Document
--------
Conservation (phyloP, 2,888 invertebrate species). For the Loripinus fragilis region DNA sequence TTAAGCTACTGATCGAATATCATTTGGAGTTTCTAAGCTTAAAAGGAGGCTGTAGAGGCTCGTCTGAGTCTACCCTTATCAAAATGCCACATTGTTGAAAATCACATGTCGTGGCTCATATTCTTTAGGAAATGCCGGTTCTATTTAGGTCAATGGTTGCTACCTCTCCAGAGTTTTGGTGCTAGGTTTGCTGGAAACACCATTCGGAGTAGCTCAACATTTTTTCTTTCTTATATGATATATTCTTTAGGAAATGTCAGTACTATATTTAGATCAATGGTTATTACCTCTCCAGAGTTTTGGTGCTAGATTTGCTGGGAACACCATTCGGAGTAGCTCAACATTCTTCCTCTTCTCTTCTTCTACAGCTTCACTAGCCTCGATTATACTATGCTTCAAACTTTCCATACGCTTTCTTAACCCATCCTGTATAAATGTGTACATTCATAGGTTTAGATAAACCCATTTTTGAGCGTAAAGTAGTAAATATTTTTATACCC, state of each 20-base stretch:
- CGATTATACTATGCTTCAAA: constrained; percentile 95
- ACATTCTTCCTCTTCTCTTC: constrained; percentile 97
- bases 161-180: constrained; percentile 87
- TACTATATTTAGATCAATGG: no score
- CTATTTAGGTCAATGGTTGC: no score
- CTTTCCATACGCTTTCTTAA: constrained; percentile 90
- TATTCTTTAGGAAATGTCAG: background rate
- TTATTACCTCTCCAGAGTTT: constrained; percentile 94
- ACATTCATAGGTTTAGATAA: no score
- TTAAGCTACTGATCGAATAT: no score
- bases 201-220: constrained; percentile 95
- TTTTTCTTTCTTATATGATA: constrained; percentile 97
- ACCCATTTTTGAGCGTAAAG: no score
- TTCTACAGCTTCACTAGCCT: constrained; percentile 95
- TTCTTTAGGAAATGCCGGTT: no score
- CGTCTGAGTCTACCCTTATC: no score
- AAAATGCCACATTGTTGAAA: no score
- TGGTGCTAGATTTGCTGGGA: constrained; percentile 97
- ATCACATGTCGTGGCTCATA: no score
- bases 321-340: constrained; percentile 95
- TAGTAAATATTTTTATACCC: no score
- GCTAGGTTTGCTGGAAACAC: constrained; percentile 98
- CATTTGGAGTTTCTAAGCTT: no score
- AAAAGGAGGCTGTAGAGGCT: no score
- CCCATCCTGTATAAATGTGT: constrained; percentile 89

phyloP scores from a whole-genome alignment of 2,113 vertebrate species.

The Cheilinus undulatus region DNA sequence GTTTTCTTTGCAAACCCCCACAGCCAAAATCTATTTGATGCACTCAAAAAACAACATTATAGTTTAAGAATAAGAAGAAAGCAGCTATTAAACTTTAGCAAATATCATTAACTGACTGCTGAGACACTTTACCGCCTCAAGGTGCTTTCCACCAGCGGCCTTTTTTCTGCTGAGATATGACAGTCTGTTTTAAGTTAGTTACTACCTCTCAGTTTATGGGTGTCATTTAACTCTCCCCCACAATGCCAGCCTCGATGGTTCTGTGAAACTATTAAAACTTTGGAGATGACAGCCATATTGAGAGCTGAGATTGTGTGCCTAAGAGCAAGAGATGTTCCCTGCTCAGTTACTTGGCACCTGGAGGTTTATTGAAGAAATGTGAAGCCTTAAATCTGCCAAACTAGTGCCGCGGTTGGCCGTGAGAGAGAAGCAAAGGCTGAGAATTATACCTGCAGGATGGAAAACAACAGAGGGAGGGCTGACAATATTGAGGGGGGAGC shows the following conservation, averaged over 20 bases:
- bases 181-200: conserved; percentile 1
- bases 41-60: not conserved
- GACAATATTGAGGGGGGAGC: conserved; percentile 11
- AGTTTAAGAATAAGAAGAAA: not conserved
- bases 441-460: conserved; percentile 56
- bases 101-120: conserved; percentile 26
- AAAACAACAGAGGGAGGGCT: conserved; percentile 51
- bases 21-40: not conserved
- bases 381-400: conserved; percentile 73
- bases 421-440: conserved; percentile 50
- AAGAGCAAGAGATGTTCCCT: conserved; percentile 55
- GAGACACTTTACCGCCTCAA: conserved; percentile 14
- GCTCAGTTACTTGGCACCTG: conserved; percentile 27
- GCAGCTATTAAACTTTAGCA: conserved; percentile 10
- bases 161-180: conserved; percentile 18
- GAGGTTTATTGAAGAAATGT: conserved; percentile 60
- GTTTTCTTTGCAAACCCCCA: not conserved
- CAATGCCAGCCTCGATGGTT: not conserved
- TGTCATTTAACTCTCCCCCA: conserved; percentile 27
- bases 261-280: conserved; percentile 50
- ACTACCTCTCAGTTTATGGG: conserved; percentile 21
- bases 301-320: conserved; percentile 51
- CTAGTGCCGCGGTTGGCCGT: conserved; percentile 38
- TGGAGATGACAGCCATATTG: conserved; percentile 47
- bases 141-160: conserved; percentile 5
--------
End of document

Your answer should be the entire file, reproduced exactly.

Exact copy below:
Conservation (phyloP, 2,888 invertebrate species). For the Loripinus fragilis region DNA sequence TTAAGCTACTGATCGAATATCATTTGGAGTTTCTAAGCTTAAAAGGAGGCTGTAGAGGCTCGTCTGAGTCTACCCTTATCAAAATGCCACATTGTTGAAAATCACATGTCGTGGCTCATATTCTTTAGGAAATGCCGGTTCTATTTAGGTCAATGGTTGCTACCTCTCCAGAGTTTTGGTGCTAGGTTTGCTGGAAACACCATTCGGAGTAGCTCAACATTTTTTCTTTCTTATATGATATATTCTTTAGGAAATGTCAGTACTATATTTAGATCAATGGTTATTACCTCTCCAGAGTTTTGGTGCTAGATTTGCTGGGAACACCATTCGGAGTAGCTCAACATTCTTCCTCTTCTCTTCTTCTACAGCTTCACTAGCCTCGATTATACTATGCTTCAAACTTTCCATACGCTTTCTTAACCCATCCTGTATAAATGTGTACATTCATAGGTTTAGATAAACCCATTTTTGAGCGTAAAGTAGTAAATATTTTTATACCC, state of each 20-base stretch:
- CGATTATACTATGCTTCAAA: constrained; percentile 95
- ACATTCTTCCTCTTCTCTTC: constrained; percentile 97
- bases 161-180: constrained; percentile 87
- TACTATATTTAGATCAATGG: no score
- CTATTTAGGTCAATGGTTGC: no score
- CTTTCCATACGCTTTCTTAA: constrained; percentile 90
- TATTCTTTAGGAAATGTCAG: background rate
- TTATTACCTCTCCAGAGTTT: constrained; percentile 94
- ACATTCATAGGTTTAGATAA: no score
- TTAAGCTACTGATCGAATAT: no score
- bases 201-220: constrained; percentile 95
- TTTTTCTTTCTTATATGATA: constrained; percentile 97
- ACCCATTTTTGAGCGTAAAG: no score
- TTCTACAGCTTCACTAGCCT: constrained; percentile 95
- TTCTTTAGGAAATGCCGGTT: no score
- CGTCTGAGTCTACCCTTATC: no score
- AAAATGCCACATTGTTGAAA: no score
- TGGTGCTAGATTTGCTGGGA: constrained; percentile 97
- ATCACATGTCGTGGCTCATA: no score
- bases 321-340: constrained; percentile 95
- TAGTAAATATTTTTATACCC: no score
- GCTAGGTTTGCTGGAAACAC: constrained; percentile 98
- CATTTGGAGTTTCTAAGCTT: no score
- AAAAGGAGGCTGTAGAGGCT: no score
- CCCATCCTGTATAAATGTGT: constrained; percentile 89

phyloP scores from a whole-genome alignment of 2,113 vertebrate species.

The Cheilinus undulatus region DNA sequence GTTTTCTTTGCAAACCCCCACAGCCAAAATCTATTTGATGCACTCAAAAAACAACATTATAGTTTAAGAATAAGAAGAAAGCAGCTATTAAACTTTAGCAAATATCATTAACTGACTGCTGAGACACTTTACCGCCTCAAGGTGCTTTCCACCAGCGGCCTTTTTTCTGCTGAGATATGACAGTCTGTTTTAAGTTAGTTACTACCTCTCAGTTTATGGGTGTCATTTAACTCTCCCCCACAATGCCAGCCTCGATGGTTCTGTGAAACTATTAAAACTTTGGAGATGACAGCCATATTGAGAGCTGAGATTGTGTGCCTAAGAGCAAGAGATGTTCCCTGCTCAGTTACTTGGCACCTGGAGGTTTATTGAAGAAATGTGAAGCCTTAAATCTGCCAAACTAGTGCCGCGGTTGGCCGTGAGAGAGAAGCAAAGGCTGAGAATTATACCTGCAGGATGGAAAACAACAGAGGGAGGGCTGACAATATTGAGGGGGGAGC shows the following conservation, averaged over 20 bases:
- bases 181-200: conserved; percentile 1
- bases 41-60: not conserved
- GACAATATTGAGGGGGGAGC: conserved; percentile 11
- AGTTTAAGAATAAGAAGAAA: not conserved
- bases 441-460: conserved; percentile 56
- bases 101-120: conserved; percentile 26
- AAAACAACAGAGGGAGGGCT: conserved; percentile 51
- bases 21-40: not conserved
- bases 381-400: conserved; percentile 73
- bases 421-440: conserved; percentile 50
- AAGAGCAAGAGATGTTCCCT: conserved; percentile 55
- GAGACACTTTACCGCCTCAA: conserved; percentile 14
- GCTCAGTTACTTGGCACCTG: conserved; percentile 27
- GCAGCTATTAAACTTTAGCA: conserved; percentile 10
- bases 161-180: conserved; percentile 18
- GAGGTTTATTGAAGAAATGT: conserved; percentile 60
- GTTTTCTTTGCAAACCCCCA: not conserved
- CAATGCCAGCCTCGATGGTT: not conserved
- TGTCATTTAACTCTCCCCCA: conserved; percentile 27
- bases 261-280: conserved; percentile 50
- ACTACCTCTCAGTTTATGGG: conserved; percentile 21
- bases 301-320: conserved; percentile 51
- CTAGTGCCGCGGTTGGCCGT: conserved; percentile 38
- TGGAGATGACAGCCATATTG: conserved; percentile 47
- bases 141-160: conserved; percentile 5